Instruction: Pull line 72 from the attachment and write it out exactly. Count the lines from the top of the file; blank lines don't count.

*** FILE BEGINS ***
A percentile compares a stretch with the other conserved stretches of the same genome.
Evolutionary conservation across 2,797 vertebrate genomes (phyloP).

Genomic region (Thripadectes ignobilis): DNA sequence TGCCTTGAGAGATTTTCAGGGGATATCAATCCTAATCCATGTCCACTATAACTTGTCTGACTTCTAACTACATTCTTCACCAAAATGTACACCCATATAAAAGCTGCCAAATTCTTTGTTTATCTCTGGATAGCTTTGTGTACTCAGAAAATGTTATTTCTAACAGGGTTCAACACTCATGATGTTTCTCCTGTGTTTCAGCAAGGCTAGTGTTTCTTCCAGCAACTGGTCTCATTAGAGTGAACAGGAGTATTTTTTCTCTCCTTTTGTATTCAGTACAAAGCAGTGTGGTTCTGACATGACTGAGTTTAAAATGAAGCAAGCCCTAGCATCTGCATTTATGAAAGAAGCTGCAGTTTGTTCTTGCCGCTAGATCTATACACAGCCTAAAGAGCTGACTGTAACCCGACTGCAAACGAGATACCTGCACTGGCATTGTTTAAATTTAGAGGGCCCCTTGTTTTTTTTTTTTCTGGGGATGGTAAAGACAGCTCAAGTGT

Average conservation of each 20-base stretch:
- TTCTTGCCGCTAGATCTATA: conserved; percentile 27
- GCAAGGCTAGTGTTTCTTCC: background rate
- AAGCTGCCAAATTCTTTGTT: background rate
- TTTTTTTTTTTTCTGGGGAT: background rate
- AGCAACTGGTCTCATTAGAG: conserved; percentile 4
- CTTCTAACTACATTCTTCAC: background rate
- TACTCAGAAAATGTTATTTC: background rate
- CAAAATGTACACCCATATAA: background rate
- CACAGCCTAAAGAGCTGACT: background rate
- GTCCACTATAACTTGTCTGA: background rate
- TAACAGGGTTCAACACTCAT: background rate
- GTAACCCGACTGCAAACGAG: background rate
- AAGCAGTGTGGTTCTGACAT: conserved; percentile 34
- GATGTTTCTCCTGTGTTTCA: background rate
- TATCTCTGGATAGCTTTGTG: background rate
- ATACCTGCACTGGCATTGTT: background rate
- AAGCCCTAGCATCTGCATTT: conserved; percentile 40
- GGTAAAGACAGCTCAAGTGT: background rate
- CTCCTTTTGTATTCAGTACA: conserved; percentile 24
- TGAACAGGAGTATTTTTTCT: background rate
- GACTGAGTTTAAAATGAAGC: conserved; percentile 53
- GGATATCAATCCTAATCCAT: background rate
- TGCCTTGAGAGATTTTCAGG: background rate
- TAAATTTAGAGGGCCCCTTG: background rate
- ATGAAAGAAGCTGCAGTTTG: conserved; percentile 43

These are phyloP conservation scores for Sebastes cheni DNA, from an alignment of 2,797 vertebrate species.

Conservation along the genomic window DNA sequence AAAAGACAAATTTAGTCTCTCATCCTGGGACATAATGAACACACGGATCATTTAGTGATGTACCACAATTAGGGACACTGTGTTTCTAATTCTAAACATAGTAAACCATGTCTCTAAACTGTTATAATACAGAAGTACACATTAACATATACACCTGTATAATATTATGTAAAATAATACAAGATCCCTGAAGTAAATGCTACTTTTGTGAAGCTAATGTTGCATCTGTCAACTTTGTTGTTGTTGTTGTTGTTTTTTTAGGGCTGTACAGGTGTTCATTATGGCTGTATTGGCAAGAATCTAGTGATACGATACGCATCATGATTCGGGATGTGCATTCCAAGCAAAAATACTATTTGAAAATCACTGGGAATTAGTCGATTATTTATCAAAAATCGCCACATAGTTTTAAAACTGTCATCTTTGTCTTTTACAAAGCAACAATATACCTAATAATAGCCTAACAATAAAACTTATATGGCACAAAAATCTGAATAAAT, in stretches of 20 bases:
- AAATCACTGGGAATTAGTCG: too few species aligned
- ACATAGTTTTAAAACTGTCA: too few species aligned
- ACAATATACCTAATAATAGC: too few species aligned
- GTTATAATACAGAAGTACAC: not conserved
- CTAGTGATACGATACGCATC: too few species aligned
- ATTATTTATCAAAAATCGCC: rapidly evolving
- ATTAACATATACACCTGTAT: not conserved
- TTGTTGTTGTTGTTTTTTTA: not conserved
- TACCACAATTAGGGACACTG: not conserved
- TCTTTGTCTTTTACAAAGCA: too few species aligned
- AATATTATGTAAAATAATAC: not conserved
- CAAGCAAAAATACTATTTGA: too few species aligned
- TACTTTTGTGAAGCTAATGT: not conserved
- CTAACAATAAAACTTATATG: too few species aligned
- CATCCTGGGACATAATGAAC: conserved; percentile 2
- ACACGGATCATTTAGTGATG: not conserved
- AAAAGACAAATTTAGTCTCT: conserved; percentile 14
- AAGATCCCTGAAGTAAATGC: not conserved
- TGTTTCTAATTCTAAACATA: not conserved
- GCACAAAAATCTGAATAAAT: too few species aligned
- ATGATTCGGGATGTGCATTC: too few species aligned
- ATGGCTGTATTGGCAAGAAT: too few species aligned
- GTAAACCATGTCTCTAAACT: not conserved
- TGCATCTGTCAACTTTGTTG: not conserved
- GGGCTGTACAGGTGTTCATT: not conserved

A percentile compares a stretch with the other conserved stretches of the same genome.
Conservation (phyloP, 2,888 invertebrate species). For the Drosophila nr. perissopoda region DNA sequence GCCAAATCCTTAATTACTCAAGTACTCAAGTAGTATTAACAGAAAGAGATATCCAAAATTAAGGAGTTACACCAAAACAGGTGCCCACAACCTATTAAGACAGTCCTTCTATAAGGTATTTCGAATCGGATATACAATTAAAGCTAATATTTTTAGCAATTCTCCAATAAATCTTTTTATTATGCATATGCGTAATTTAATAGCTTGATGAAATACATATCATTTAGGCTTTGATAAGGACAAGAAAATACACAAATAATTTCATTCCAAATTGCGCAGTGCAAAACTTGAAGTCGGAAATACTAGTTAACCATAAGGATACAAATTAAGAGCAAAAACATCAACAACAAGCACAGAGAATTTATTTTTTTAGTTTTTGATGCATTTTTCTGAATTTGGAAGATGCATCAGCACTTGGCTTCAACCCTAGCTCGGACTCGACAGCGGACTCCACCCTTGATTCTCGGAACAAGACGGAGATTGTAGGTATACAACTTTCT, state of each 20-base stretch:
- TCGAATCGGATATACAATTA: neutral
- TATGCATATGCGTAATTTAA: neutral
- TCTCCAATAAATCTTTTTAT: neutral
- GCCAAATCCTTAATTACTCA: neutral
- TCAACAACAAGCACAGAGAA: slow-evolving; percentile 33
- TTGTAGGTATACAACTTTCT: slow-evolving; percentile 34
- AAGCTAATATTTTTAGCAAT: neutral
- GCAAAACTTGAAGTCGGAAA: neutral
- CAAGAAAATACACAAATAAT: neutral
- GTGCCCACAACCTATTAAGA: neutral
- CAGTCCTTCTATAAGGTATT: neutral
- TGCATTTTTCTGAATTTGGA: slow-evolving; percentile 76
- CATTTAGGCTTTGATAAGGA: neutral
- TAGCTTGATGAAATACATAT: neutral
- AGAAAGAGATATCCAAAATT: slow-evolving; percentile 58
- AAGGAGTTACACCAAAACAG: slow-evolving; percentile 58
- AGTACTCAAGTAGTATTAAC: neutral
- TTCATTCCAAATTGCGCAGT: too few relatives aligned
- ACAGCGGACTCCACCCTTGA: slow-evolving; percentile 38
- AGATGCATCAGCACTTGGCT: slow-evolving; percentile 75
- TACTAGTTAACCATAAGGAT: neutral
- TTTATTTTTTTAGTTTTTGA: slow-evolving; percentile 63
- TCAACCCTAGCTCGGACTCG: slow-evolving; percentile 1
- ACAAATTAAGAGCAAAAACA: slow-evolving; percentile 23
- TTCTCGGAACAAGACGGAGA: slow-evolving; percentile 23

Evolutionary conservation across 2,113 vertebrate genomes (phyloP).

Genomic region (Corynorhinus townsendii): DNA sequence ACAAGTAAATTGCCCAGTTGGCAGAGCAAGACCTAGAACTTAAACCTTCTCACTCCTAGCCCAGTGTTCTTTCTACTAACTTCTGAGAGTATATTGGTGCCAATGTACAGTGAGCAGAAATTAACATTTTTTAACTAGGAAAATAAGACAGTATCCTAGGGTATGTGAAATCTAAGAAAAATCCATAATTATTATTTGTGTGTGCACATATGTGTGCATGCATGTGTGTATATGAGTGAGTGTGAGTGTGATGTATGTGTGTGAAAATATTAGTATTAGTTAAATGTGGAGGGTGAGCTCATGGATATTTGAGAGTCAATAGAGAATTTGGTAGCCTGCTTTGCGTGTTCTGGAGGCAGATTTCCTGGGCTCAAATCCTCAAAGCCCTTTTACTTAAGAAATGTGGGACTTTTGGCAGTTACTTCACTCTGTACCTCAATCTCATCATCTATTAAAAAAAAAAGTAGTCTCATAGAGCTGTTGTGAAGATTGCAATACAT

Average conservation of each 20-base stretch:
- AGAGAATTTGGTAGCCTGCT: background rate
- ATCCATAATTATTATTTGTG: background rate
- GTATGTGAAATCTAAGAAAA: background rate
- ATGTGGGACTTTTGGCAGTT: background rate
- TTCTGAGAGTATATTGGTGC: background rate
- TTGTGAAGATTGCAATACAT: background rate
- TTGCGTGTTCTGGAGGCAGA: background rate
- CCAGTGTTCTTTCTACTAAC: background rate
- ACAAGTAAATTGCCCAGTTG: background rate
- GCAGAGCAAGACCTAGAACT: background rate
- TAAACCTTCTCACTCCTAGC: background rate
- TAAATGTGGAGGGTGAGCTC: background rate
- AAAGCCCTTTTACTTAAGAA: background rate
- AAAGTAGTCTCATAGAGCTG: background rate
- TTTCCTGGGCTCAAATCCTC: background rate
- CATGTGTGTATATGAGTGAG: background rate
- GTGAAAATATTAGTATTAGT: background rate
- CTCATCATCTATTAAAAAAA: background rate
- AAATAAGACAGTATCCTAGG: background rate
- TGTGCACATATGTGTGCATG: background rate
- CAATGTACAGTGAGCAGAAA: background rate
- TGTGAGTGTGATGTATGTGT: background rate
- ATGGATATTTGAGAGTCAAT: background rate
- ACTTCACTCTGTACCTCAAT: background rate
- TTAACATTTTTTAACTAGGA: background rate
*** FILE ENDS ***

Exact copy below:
- TAGCTTGATGAAATACATAT: neutral